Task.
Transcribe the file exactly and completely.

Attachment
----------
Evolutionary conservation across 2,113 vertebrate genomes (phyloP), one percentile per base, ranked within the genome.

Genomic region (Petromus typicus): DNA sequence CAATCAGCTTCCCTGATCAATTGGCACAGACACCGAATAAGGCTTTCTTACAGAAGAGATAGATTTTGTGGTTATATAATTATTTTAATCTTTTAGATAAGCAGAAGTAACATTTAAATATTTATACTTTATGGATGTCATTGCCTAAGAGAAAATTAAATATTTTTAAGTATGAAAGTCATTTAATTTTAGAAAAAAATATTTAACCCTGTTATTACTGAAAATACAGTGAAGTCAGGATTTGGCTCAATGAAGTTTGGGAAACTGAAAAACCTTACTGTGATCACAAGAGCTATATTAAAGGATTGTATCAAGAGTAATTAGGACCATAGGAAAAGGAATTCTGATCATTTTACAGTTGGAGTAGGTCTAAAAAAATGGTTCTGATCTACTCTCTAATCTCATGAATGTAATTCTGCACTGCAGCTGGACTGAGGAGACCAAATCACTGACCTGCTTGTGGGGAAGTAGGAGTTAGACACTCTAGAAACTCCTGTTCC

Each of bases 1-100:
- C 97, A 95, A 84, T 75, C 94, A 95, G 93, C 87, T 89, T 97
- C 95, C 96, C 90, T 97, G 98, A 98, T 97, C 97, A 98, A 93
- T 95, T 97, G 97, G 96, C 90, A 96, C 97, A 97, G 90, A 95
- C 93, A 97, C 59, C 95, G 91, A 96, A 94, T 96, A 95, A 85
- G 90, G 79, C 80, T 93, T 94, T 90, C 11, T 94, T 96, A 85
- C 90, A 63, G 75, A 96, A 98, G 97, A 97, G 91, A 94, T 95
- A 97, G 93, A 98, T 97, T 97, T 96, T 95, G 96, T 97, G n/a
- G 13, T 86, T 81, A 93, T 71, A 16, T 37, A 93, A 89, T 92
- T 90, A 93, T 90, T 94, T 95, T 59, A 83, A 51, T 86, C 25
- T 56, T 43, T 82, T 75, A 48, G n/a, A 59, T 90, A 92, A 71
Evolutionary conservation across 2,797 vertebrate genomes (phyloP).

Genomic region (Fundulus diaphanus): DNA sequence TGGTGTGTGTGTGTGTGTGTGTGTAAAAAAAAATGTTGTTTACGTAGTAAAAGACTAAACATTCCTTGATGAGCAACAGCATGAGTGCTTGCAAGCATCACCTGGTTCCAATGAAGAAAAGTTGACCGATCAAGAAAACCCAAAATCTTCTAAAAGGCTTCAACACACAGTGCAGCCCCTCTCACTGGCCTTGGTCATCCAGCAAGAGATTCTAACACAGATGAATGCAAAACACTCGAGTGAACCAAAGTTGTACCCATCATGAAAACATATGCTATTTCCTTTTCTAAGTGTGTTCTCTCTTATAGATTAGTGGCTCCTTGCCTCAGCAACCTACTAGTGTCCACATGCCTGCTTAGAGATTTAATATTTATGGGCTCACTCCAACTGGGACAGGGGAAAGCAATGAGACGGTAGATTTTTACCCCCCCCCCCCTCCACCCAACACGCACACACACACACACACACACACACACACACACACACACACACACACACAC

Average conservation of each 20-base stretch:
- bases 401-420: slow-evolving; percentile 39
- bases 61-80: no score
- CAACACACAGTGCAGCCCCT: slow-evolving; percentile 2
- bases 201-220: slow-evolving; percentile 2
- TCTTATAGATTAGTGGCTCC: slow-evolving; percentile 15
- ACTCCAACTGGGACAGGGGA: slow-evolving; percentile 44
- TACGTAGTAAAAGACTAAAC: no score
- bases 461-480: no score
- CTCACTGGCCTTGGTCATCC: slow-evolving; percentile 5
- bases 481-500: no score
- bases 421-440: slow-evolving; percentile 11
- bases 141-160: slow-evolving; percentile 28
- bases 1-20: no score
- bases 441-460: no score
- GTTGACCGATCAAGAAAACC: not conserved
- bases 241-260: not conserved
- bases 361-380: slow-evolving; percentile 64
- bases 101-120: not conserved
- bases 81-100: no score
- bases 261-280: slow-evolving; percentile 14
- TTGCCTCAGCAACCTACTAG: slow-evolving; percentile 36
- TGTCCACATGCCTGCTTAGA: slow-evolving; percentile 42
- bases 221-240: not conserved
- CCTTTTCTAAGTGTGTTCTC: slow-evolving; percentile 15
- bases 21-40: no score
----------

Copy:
Evolutionary conservation across 2,113 vertebrate genomes (phyloP), one percentile per base, ranked within the genome.

Genomic region (Petromus typicus): DNA sequence CAATCAGCTTCCCTGATCAATTGGCACAGACACCGAATAAGGCTTTCTTACAGAAGAGATAGATTTTGTGGTTATATAATTATTTTAATCTTTTAGATAAGCAGAAGTAACATTTAAATATTTATACTTTATGGATGTCATTGCCTAAGAGAAAATTAAATATTTTTAAGTATGAAAGTCATTTAATTTTAGAAAAAAATATTTAACCCTGTTATTACTGAAAATACAGTGAAGTCAGGATTTGGCTCAATGAAGTTTGGGAAACTGAAAAACCTTACTGTGATCACAAGAGCTATATTAAAGGATTGTATCAAGAGTAATTAGGACCATAGGAAAAGGAATTCTGATCATTTTACAGTTGGAGTAGGTCTAAAAAAATGGTTCTGATCTACTCTCTAATCTCATGAATGTAATTCTGCACTGCAGCTGGACTGAGGAGACCAAATCACTGACCTGCTTGTGGGGAAGTAGGAGTTAGACACTCTAGAAACTCCTGTTCC

Each of bases 1-100:
- C 97, A 95, A 84, T 75, C 94, A 95, G 93, C 87, T 89, T 97
- C 95, C 96, C 90, T 97, G 98, A 98, T 97, C 97, A 98, A 93
- T 95, T 97, G 97, G 96, C 90, A 96, C 97, A 97, G 90, A 95
- C 93, A 97, C 59, C 95, G 91, A 96, A 94, T 96, A 95, A 85
- G 90, G 79, C 80, T 93, T 94, T 90, C 11, T 94, T 96, A 85
- C 90, A 63, G 75, A 96, A 98, G 97, A 97, G 91, A 94, T 95
- A 97, G 93, A 98, T 97, T 97, T 96, T 95, G 96, T 97, G n/a
- G 13, T 86, T 81, A 93, T 71, A 16, T 37, A 93, A 89, T 92
- T 90, A 93, T 90, T 94, T 95, T 59, A 83, A 51, T 86, C 25
- T 56, T 43, T 82, T 75, A 48, G n/a, A 59, T 90, A 92, A 71
Evolutionary conservation across 2,797 vertebrate genomes (phyloP).

Genomic region (Fundulus diaphanus): DNA sequence TGGTGTGTGTGTGTGTGTGTGTGTAAAAAAAAATGTTGTTTACGTAGTAAAAGACTAAACATTCCTTGATGAGCAACAGCATGAGTGCTTGCAAGCATCACCTGGTTCCAATGAAGAAAAGTTGACCGATCAAGAAAACCCAAAATCTTCTAAAAGGCTTCAACACACAGTGCAGCCCCTCTCACTGGCCTTGGTCATCCAGCAAGAGATTCTAACACAGATGAATGCAAAACACTCGAGTGAACCAAAGTTGTACCCATCATGAAAACATATGCTATTTCCTTTTCTAAGTGTGTTCTCTCTTATAGATTAGTGGCTCCTTGCCTCAGCAACCTACTAGTGTCCACATGCCTGCTTAGAGATTTAATATTTATGGGCTCACTCCAACTGGGACAGGGGAAAGCAATGAGACGGTAGATTTTTACCCCCCCCCCCCTCCACCCAACACGCACACACACACACACACACACACACACACACACACACACACACACACACAC

Average conservation of each 20-base stretch:
- bases 401-420: slow-evolving; percentile 39
- bases 61-80: no score
- CAACACACAGTGCAGCCCCT: slow-evolving; percentile 2
- bases 201-220: slow-evolving; percentile 2
- TCTTATAGATTAGTGGCTCC: slow-evolving; percentile 15
- ACTCCAACTGGGACAGGGGA: slow-evolving; percentile 44
- TACGTAGTAAAAGACTAAAC: no score
- bases 461-480: no score
- CTCACTGGCCTTGGTCATCC: slow-evolving; percentile 5
- bases 481-500: no score
- bases 421-440: slow-evolving; percentile 11
- bases 141-160: slow-evolving; percentile 28
- bases 1-20: no score
- bases 441-460: no score
- GTTGACCGATCAAGAAAACC: not conserved
- bases 241-260: not conserved
- bases 361-380: slow-evolving; percentile 64
- bases 101-120: not conserved
- bases 81-100: no score
- bases 261-280: slow-evolving; percentile 14
- TTGCCTCAGCAACCTACTAG: slow-evolving; percentile 36
- TGTCCACATGCCTGCTTAGA: slow-evolving; percentile 42
- bases 221-240: not conserved
- CCTTTTCTAAGTGTGTTCTC: slow-evolving; percentile 15
- bases 21-40: no score